Little Bunny loved that story so much that she could picture every detail. During the day when Red Rooster was gone, Little Bunny explored the beach looking for bits of food for her friend. She was never bored because the story kept her company.
One day when the tide was very low, Little Bunny saw a cave!
It looked exactly like the one from the story. Could it be? She was so excited that she could hardly wait to tell Red Rooster. She wished dusk would come quickly.
Meanwhile, Red Rooster had made his daily journey across the dead gray stone landscape to the barn. On this day it was empty. He knew he had to return to his best friend with sad and hungry news. He wished dusk would come slowly.
Red Rooster was so preoccupied with his own worries that he didn’t notice Dark Horse hidden behind a row of stone trees.
Dark Horse was hungry and lonely too. Of course all his food had also turned to stone. When he saw Red Rooster looking healthy and strong, Dark Horse snuck up behind and quietly followed to see why.
So it was that the Dark Horse blended with the dark night to hear Little Bunny exclaiming the news about discovering the real cave from Grand Father Rooster’s story.
Once Dark Horse heard of the magical golden snake, his greed for the magic sent him galloping off before hearing all the important details of just how to open the orange star-box. That was a big mistake.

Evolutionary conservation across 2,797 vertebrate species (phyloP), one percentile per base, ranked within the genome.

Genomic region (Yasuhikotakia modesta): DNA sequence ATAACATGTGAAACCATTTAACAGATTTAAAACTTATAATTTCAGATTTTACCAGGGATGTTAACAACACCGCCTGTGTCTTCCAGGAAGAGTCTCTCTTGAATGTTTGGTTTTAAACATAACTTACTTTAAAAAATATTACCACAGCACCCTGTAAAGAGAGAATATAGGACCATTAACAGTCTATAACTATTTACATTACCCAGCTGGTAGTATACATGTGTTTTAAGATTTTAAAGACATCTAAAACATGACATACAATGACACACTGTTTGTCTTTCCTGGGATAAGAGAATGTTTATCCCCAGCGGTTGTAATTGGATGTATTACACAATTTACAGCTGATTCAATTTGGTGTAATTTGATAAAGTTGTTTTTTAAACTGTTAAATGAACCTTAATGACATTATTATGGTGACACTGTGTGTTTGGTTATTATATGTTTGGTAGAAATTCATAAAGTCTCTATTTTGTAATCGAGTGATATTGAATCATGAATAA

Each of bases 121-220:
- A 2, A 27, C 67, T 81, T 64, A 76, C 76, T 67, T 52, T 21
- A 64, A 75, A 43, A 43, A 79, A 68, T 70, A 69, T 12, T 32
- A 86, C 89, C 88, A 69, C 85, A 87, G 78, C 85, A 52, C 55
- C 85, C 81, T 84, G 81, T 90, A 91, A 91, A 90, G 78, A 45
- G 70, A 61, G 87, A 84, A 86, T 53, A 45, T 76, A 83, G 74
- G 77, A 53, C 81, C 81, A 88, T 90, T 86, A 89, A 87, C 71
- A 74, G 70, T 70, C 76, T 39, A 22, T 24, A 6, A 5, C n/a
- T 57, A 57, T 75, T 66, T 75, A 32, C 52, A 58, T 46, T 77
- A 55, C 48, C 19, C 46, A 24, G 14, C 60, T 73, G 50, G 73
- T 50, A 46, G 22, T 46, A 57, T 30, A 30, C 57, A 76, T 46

Little Bunny thumped a drum beat on the hard stone earth to call all the other rabbits to help. They came running.
Red Rooster crowed a song so full of sadness and need that all the other roosters, hens and chickens came fluttering to his aide.
What a race it was. Rabbits and chickens and Dark Horse crowded into the pirate cave at once to see not only one box but hundreds of treasure boxes stacked from cave floor to cave ceiling.
Dark Horse tore through the boxes kicking open and smashing one after another.
Red Rooster and Little Bunny watched Dark Horse’s destruction in horror, but only they knew how to recognize the truly magical box.
When one box glowed with warm orange light Red Rooster gave a mighty crow. All the chickens cackled, and fluttered around Dark Horse, while the rabbits hopped in circles around his hooves. Dark Horse was unable to move an inch.
Red Rooster was so excited to have found the orange star-box that he forgot what to do next. He panicked. Little Bunny did not. She recalled every single word.
She calmly guided Red Rooster. She told him to peck gently on the star symbols. Left to right from top corner to bottom. Right to left from bottom corner to top. The two stars in the middle had to be touched inside out.
The orange star-box flew open and out slithered the beautiful golden healing snake.
Just as suddenly, a great whirlwind of shimmering light rose up and out of the box like a mighty tower.
It spun around Dark Horse. Chickens and rabbits froze in fear at the sight of Dark Horse shrinking and shrinking until it was sucked into the orange star-box. The box slammed shut. All its light faded away.
Where had the snake gone?
The bewildered animals emerged from the cave. The first thing the rabbits noticed was the smell of lush green grass. They thumped sounds of joy. All but Little Bunny hopped off the sandy beach toward a living forest rich with blooming trees, berry bushes and acres of new grass. Lettuce, grass and carrots once again!
Red Rooster crowed victorious.
All the chickens clucked and danced in chorus then rushed off to feast on berries and seeds and corn.
Last to leave the beach were Red Rooster and Little Bunny.
Only they knew the whole story.
They remained the best of friends. They met every evening at dusk to share a meal. They told each other stories every night under the stars.
Grateful for their beautiful country abundant with food for all, they lived happily ever after.
Return to "Written Work"